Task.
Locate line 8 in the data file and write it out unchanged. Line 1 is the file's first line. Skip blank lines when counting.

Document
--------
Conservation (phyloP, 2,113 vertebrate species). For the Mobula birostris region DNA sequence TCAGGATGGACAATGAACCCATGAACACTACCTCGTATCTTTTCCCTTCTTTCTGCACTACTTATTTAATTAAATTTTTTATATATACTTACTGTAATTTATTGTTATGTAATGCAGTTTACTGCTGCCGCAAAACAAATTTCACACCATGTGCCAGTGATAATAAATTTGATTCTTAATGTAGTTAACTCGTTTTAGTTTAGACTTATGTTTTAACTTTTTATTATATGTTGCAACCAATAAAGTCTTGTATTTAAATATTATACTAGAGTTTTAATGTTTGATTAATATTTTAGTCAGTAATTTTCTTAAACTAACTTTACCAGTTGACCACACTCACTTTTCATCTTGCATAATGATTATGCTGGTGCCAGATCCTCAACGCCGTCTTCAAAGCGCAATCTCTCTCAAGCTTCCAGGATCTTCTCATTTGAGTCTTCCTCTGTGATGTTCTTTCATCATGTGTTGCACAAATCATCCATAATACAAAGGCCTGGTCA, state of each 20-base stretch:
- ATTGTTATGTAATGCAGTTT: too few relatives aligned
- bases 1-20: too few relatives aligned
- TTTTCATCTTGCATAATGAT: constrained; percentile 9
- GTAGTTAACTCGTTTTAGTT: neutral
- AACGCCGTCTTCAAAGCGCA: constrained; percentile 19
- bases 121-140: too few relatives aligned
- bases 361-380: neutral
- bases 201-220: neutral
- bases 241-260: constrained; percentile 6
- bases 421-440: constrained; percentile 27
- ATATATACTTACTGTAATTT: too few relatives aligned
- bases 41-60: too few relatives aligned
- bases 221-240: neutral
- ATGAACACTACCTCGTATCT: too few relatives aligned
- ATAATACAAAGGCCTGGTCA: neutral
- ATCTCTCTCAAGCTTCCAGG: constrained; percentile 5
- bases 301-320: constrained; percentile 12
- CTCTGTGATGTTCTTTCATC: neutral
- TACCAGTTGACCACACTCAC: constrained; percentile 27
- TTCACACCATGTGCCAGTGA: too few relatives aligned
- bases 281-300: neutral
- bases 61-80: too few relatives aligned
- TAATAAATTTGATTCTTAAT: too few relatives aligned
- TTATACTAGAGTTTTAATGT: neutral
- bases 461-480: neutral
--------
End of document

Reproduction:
- bases 361-380: neutral